Department of Health and Social Care
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Tough action against underperforming hospitals and trusts
Health Minister Ben Bradshaw today set out new plans to drive up standards of care and tackle underperformance in our hospitals and primary care trusts.
New measures set out in the vision document 'Developing the NHS Performance Regime' will identify failing trusts, remove poor managers and bring in new management, including from other hospitals or from the private sector.
Health Services Minister Ben Bradshaw said:
"The NHS has come a long way in the last ten years, with record investment, more clinical staff, shorter waiting times and better cancer and heart disease survival rates. But there are still unacceptable variations in performance and a small number of NHS organisations where performance is not meeting the standards which the public and patients expect. "
"As the Prime Minister made clear in his speech in January, we will not tolerate underperformance in the NHS and for the first time, we will publicly identify those trusts with poor safety and clinical records. This new guidance sets out how we will tackle poor performance and the turn-around regime which we are establishing for those hospitals and Primary Care Trusts identified as falling below minimum standards."
The new system means that:
* New minimum standards of quality, safety and financial management will be established and trusts failing to meet these criteria will be identified as 'challenged'
* The Chief Executive of the NHS will have responsibility for ensuring that all challenged trusts have agreed performance improvement plans with Strategic Health Authorities. These will have defined time periods and milestones against which improvement will be assessed
* Trusts unable to turn around their performance within the expected time period will be determined to have failed on quality, safety or financial grounds and the NHS Chief Executive will then have responsibility for over-seeing changes which can involve removing local management and bringing in a new management team from either other parts of the NHS, NHS Foundation Trusts or the private sector.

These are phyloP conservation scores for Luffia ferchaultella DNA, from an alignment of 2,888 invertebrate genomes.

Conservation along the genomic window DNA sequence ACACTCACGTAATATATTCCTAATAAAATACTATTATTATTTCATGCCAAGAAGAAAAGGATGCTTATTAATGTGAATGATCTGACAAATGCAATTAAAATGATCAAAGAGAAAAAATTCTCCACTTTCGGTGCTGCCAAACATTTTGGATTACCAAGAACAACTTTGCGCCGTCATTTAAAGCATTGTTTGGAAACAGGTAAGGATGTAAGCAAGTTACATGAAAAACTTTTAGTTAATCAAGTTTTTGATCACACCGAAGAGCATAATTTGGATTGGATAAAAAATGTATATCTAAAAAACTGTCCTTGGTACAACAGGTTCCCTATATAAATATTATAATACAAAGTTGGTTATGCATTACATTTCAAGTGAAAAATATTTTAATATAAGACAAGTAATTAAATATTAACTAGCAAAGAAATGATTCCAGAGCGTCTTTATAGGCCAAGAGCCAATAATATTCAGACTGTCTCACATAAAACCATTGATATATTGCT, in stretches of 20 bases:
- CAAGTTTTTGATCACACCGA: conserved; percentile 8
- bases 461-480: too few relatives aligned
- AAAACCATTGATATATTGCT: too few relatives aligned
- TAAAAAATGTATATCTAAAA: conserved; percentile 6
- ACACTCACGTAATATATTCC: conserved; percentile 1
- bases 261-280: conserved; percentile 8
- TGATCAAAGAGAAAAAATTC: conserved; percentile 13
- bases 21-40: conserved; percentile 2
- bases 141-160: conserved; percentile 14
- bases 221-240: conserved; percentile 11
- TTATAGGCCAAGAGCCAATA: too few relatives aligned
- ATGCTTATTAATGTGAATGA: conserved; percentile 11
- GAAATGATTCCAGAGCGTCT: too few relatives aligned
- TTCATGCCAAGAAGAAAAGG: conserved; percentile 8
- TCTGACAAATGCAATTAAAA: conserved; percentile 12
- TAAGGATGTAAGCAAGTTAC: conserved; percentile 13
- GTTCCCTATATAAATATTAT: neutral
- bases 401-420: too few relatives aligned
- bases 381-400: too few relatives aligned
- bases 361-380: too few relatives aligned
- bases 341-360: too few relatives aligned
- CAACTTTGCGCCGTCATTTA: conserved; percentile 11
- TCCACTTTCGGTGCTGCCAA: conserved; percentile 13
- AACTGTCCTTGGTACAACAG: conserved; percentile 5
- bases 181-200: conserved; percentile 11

At the same time the Department of Health has set out insolvency principles for Foundation hospitals and non-Foundation Trusts designed to ensure that borrowing does not put NHS assets or the continuity of services at risk.
David Nicholson, Chief Executive of the NHS, said:
"There are already a number of good examples of how weaker performing trusts around the country have turned around their performance, but we want to ensure consistency and introduce a clearer and more transparent system. Our new vision sets out what constitutes underperformance and failure and will be a valuable tool to support NHS managers, Trusts and Health Authorities.
"It will also establish public accountability by helping patients and the public understand how well their local NHS is performing and what they should expect of it."
Professor Sir Bruce Keogh, NHS Medical Director, said:
"It's important for patients to know how safe their local hospital is and to feel confident in the competence and professionalism of the staff. Getting effective and meaningful performance measures is crucial.
"We are working with clinicians and managers to develop consensus and ensure the indicators help drive up standards and keep clinical and quality issues front and centre in how we measure performance in the NHS."
Further information about the details of the regime will be set out later this year:
NOTES TO EDITORS:
1. The three main options open to the NHS for new management are:
* New NHS management, drawn from [the top management pool]
* NHS Foundation Trust management, deployed to the trusts through a merger of hospitals where an appropriate Foundation Trust is willing to take on this role
* Private Sector management, provided on the basis of a management contract, so that this will involve new management for the trust but no shift of NHS assets or staff to the private sector.
2. A further programme of work will be carried out to develop the detail of the vision and will be implemented as part of the 2008/09 Operating Framework.
3. Later this year we will publish the quality, safety and financial criteria on which underperformance and failure will be determined and how many trusts are not meeting them. Primary Care Trusts and hospitals will be judged against different but similarly challenging criteria.
4. In a speech to on 7 January 2008 at King's College London and the Florence Nightingale School of Nursing, the Prime Minister announced that 2008 would see the Secretary of State for Health set out "new and decisive action against failing services".